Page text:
As for mandatory minimums, I oppose them for ANY crime. Each case should be considered on it’s own merits, evidence and mitigating circumstances. Mandatory minimums tie the hands of the judge and jury and create an assembly-line environment where justice is not attainable.

Another noted concern from the presentation was professed “sex addicts” with one count each results in a probation recommendation instead of prison time. I’m not sure how I feel about this being increased, but it’s not something I would oppose.

What would be a positive change is if the VCSC reduced the punishment for the viewers and down-loaders of child porn who’ve had NO contact with the victim and who aren’t profiting from the abuse, but I don’t think the VCSC has EVER reduced a sentence since they formed; only increased them. As I noted in my previous VCSC post at the Federal level there has long been discussions about the Over-Criminalization of America not just because of Federal overreach into matters that should be handled by the states but also because of the heavy use of mandatory minimums stripping judges and juries from weighing the evidence in individual cases before deciding on a sentence but yet in the states the lawmakers don’t see a problem. A real disconnect.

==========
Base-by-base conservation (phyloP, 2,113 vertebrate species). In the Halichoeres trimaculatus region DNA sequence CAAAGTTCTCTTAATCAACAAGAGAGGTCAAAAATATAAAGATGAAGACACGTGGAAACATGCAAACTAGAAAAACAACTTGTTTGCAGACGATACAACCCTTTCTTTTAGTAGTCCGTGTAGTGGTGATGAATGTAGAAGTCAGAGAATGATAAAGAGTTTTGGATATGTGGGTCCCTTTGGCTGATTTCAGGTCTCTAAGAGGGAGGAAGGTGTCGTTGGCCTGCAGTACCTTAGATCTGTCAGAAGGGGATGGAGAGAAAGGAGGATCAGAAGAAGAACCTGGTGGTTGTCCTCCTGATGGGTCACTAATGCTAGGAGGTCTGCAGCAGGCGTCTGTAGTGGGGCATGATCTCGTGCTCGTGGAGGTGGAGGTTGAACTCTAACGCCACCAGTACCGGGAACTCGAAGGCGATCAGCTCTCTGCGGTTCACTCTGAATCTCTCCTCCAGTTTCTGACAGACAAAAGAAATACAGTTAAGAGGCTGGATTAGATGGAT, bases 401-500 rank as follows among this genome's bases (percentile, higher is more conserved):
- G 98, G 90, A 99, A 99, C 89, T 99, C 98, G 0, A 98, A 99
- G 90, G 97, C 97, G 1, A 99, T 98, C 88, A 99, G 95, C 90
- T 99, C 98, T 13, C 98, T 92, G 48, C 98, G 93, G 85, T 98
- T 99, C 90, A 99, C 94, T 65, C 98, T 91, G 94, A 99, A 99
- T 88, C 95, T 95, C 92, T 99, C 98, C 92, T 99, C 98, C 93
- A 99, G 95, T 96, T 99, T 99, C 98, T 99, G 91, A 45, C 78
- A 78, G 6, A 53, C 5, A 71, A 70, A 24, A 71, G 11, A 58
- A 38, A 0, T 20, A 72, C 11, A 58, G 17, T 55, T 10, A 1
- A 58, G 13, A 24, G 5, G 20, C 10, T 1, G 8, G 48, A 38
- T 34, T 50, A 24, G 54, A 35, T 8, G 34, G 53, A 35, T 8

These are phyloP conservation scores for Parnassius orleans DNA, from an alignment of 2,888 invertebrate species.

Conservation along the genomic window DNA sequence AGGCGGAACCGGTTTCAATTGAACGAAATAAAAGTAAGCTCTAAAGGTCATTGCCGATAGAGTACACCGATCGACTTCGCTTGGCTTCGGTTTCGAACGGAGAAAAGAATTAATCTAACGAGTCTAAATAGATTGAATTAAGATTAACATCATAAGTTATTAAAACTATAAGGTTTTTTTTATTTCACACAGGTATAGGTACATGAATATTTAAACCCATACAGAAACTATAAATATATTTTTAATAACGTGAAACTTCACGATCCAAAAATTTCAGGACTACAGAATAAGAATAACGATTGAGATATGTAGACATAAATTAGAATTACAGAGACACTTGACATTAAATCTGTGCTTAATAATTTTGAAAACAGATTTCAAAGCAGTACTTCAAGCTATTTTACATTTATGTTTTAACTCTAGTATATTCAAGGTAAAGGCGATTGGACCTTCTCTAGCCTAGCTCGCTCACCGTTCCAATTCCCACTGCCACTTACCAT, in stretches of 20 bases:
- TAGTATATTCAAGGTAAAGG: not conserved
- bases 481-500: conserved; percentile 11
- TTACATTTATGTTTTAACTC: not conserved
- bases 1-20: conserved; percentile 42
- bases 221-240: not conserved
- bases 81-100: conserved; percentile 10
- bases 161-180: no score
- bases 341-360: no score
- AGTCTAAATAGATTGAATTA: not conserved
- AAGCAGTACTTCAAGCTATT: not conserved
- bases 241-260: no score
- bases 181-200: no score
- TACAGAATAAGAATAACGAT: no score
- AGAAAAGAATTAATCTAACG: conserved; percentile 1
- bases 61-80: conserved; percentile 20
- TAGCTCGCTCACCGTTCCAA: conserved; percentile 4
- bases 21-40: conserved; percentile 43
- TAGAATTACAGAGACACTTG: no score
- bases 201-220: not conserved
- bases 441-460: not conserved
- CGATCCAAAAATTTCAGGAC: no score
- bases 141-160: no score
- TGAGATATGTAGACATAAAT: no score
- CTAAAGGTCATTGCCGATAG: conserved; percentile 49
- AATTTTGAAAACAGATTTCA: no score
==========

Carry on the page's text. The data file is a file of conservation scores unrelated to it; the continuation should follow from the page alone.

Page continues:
At the end of today’s VCSC meeting they briefly discussed Peugh v. U.S.

Marvin Peugh was convicted of fraud for actions taken in 1999 and 2000. The 1998 Sentencing Guidelines recommended a 37- to 46-month sentence, while the 2009 Sentencing Guidelines recommended a 70- to 87-month sentence for Peugh’s conviction. After receiving a 70-month sentence under the 2009 Guidelines, Peugh asserts that using the 2009 Guidelines retroactively increased his punishment in violation of the Constitution’s Ex Post Facto Clause. The United States counters that the Sentencing Guidelines are merely advisory and that sentencing ultimately rests with a judge’s discretion, deferring to their knowledge of the case and their own penal philosophy. The Seventh Circuit Court of Appeals affirmed Peugh’s sentence; however, eight other courts of appeals would have directed the trial court to consult the 1998 Guidelines. This case is important to ensure consistent sentencing principles, even if particular sentences may vary. The notion that everyone should receive the same sentence for the same crime is a good theory, but other factors often cause a disparity in punishment.